Astrophotography Tips, especially with ZEISS Otus 1.4/28
Lloyd Chambers provides a couple of valuable tips and tricks for astrophotography – with the example of the ZEISS Otus 1.4/28.
by Lloyd Chambers, diglloyd.comTip: star images should be viewed at full size in order to see the differences discussed (open in a separate browser window). On a Retina or HiDPI display, the images should be scaled appropriately so that actual pixels is viewed; otherwise they will appear blurred by being viewed at 2X scaling.
This article discusses practical astrophotography, using the ZEISS Otus 1.4/28 as the idealized lens example. Focusing technique, choice of aperture, exposure time and ISO considerations, moonlight, and other practical considerations are discussed, and apply to any camera or lens.
Lens selection matters a great deal: an f/1.4 lens allows for shorter exposures, but most f/1.4 lenses have haze or halo or coma-like problems wide open as well as field curvature (uneven sharpness across the frame). Lenses with f/2 or f/2.8 apertures require longer exposures and still often have similar optical limitations. Under many conditions, lenses with f/4 maximum apertures (such as Canon’s 11-24mm f/4L) are problematic to work with, because the stars are not bright enough versus the sky.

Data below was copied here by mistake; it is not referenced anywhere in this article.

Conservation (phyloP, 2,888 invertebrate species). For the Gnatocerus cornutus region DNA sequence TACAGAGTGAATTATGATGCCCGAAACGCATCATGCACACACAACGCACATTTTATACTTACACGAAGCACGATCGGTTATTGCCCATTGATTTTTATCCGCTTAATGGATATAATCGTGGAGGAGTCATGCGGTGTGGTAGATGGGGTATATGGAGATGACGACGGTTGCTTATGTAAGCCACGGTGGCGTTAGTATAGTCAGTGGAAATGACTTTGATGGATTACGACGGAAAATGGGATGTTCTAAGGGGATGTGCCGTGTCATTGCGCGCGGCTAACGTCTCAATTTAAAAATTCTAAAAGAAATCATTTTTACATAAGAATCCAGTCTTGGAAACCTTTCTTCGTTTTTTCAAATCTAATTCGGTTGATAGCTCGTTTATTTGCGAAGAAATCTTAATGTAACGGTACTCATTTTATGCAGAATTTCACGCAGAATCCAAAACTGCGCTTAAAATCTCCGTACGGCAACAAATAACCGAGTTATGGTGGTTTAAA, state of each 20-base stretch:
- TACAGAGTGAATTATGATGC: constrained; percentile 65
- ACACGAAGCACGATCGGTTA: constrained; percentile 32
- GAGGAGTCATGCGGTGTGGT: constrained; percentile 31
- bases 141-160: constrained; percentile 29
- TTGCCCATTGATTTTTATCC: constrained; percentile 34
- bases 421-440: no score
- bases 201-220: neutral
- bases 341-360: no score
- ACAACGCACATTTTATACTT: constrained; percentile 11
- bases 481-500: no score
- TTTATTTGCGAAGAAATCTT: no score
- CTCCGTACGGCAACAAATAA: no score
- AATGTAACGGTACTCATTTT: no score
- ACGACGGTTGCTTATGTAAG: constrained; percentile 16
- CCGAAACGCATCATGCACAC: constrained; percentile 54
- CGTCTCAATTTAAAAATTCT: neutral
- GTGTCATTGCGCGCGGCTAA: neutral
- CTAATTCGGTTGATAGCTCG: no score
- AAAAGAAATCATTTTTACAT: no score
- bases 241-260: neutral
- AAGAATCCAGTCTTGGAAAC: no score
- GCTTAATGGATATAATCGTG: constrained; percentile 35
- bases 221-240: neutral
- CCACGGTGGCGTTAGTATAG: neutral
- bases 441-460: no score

As an ideal lens example, the ZEISS Otus 1.4/28 is highly corrected, thus making it ideal for astrophotography: strict control over aberrations, very low field curvature, no haze or halo effects, and with a reasonably wide field of view. The other ZEISS Otus lenses also work well for astrophotography, due to their very high level of optical correction. A dark sky with bright stars affords the opportunity for working with f/2 or f/2.8 lenses as well; the following ZEISS lenses are suggested:
- ZEISS Distagon T* 2,8/15
- ZEISS Milvus 2.8/21
- ZEISS Distagon T* 2,8/25 (only available in ZF.2 mount, usable with Adapter on Canon)
- ZEISS Milvus 1.4/50 and Milvus 1.4/85 (also Otus 1.4/55 and Otus 1.4/85)
- ZEISS Apo Sonnar T* 2/135 (particularly good for shots including the moon at dusk)
Conditions for astrophotography vary widely. While preparing images for this article, many nights were unsuitable due to cloud cover, or even a passing cloud which can obscure stars long enough to form a hazy area. Windy days raise dust, so that when the moon is out, any dust or haze in the air makes for a sky that will not remain black. In such conditions, an f/1.4 lens can help by allowing for shorter exposures (longer exposures yield a too bright sky).
Light pollution from cities is often an issue, even cities quite far away. In my own San Francisco Bay Area, it frequently obliterates most stars even some miles from population centers (fog is another problem, as it diffuses light everywhere). Even in the Eastern Sierra Nevada and White Mountains of California, light pollution can be a factor: it forms a background light level (if only in one direction) that makes long exposures difficult, since the sky grows increasingly bright as the exposure lengthens. Over the past 30 years of my experience in these mountain areas, conditions have steadily degraded for astrophotography. So one has to be flexible and opportunistic: